Ainslie has backed the beleaguered NEAFL inter-conference grand final, despite its future being in doubt after just two seasons.
The decider pits the winner of the Canberra-based eastern conference against the premier of the Queensland-based northern one.
It means they have to back up just a week after celebrating their conference premierships, and some clubs have questioned the concept.
Most clubs focus on winning their conference, with the overall grand final just an afterthought.
The NEAFL is reviewing the game's future and will make a decision by the end of the year, when its fixtures will be finalised.
But Ainslie, which played in the inaugural inter-conference grand final against NT Thunder in Darwin last year, has backed the concept and wants it to continue.
General manager John Smith said the final just needed more time and eventually it would become the main focus of the competition.
He said he was ''surprised'' it was even being discussed.
''We still take the local grand final as the just reward for the season and I'd say that the inter-conference one is not the pinnacle at the moment but I think it needs time,'' Smith told The Canberra Times.
''A lot of blokes started referring to it being a manufactured thing and I said, 'So was the Super Bowl'.
''At one stage those two leagues didn't talk to each other either and now it's one of the great sporting events. You just need to give it time to evolve.''
NEAFL eastern conference manager Jack Masters said the league's preference was for the inter-conference decider to continue but it would take into account the wishes of its clubs before making a decision. If it decides the game should go ahead, it will also look at the best time to play it.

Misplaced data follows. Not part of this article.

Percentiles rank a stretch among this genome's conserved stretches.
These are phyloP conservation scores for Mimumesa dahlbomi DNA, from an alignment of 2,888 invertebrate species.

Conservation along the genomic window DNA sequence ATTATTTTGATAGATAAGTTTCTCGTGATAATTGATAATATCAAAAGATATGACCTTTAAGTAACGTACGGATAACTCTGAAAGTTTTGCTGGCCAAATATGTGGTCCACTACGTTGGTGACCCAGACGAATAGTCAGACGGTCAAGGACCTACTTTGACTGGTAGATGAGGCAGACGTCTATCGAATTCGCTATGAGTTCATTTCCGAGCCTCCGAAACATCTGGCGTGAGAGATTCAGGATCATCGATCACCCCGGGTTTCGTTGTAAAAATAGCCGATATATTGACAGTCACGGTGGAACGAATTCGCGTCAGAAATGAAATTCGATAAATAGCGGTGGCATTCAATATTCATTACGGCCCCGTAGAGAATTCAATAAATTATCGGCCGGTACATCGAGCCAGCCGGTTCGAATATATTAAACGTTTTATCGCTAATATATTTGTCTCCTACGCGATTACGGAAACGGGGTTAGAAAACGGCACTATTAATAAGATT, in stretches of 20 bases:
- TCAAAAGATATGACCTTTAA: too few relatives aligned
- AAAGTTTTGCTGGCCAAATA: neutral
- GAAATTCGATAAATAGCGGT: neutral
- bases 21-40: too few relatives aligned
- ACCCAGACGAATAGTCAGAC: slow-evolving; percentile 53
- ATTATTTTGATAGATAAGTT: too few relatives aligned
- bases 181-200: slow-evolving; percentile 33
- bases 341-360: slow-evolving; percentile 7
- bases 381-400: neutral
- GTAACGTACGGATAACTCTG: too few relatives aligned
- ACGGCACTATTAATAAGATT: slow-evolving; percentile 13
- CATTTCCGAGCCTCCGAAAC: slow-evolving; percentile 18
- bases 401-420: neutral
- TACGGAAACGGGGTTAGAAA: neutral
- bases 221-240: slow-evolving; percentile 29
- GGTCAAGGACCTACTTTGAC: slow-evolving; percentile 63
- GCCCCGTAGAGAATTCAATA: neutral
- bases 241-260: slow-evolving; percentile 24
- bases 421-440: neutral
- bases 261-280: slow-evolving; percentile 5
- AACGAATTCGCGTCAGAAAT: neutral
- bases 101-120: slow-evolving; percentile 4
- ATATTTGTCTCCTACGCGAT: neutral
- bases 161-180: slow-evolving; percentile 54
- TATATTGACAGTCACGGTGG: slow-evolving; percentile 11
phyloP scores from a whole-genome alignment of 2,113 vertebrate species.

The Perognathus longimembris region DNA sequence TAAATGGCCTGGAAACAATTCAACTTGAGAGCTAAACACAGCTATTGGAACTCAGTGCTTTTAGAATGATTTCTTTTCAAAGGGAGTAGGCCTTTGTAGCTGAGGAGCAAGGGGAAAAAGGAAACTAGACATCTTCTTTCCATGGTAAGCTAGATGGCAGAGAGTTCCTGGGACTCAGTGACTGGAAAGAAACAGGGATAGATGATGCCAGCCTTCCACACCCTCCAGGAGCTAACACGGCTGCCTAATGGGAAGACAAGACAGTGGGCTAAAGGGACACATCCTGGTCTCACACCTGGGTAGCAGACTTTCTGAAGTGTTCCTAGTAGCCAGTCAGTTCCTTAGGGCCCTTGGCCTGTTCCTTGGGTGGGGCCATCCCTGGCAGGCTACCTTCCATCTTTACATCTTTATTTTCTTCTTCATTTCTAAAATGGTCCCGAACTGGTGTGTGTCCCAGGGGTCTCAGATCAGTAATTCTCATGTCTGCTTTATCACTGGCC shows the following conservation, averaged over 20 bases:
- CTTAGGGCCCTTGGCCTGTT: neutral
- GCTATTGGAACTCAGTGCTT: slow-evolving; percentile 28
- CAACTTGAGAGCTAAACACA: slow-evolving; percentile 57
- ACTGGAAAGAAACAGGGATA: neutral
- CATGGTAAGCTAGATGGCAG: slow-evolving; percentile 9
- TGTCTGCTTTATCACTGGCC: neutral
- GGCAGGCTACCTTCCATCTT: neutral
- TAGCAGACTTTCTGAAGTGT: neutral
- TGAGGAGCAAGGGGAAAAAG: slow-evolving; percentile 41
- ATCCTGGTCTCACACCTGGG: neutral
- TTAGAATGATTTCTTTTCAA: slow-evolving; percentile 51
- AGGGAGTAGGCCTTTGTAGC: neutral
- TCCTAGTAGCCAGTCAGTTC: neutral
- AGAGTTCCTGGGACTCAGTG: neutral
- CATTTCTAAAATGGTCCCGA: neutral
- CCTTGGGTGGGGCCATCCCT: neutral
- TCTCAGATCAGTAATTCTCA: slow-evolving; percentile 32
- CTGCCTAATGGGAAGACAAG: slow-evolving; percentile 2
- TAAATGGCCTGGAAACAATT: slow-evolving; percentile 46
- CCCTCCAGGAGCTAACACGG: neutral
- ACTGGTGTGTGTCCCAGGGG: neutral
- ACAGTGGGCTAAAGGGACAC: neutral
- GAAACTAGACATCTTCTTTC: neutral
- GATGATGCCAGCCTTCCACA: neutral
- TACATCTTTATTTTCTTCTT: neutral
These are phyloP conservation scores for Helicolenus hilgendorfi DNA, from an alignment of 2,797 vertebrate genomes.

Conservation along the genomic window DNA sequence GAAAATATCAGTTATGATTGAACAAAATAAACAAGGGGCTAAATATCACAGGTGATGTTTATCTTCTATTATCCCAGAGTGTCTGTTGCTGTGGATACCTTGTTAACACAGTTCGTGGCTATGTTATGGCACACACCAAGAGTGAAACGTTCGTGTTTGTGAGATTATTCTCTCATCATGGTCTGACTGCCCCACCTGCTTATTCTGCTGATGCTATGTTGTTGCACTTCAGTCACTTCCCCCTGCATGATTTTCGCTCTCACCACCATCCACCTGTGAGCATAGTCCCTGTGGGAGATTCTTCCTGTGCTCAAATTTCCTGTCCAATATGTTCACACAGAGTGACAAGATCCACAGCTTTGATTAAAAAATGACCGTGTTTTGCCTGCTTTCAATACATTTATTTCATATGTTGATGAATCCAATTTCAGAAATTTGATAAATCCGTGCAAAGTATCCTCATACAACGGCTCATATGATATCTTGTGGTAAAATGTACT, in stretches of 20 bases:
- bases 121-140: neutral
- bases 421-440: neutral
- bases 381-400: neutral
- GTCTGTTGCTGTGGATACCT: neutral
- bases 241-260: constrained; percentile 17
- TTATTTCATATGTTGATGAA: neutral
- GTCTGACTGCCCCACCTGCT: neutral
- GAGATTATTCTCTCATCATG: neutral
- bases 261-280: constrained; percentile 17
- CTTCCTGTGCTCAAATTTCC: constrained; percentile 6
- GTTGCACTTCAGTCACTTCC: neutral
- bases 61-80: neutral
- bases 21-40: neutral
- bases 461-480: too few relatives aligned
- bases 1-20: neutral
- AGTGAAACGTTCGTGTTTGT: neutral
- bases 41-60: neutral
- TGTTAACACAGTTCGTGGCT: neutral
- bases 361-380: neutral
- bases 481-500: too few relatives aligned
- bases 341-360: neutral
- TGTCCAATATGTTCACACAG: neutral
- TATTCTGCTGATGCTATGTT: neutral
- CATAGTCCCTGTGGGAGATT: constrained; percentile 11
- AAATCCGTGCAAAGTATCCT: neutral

Masters said it would all be decided before Christmas.
''It's under review, let's be honest, it's a challenge for the two clubs that qualify for that game, we understand that,'' Masters said. ''We still think potentially it has a future in what we're doing but like everything it's being reviewed as we speak.''
Ainslie coach Chris Rourke was also in favour of the game.
He said the trip to Darwin last year was a great way to end the season and the club had desperately wanted to win it. Rourke thought if the timing was a problem, an option would be to move it to the start of the following season.
It would then kick off the NEAFL season, similar to how the NAB Cup signals the start of the AFL.
''It's an interesting one: do you do it as a practice match? Maybe if you do it at the start of the season or the start of the pre-seasons or something like that,'' Rourke said.
''I thought it was OK [the way it was]. I know we had a big night the night you win the premiership and then you straighten yourself up, but the boys were very good.
''You're obviously in good touch, that's what I like about it. Both sides are really equal and you both have the same preparation and both had the celebrations.''
Northern conference clubs will meet league officials on Friday to discuss the grand final's future.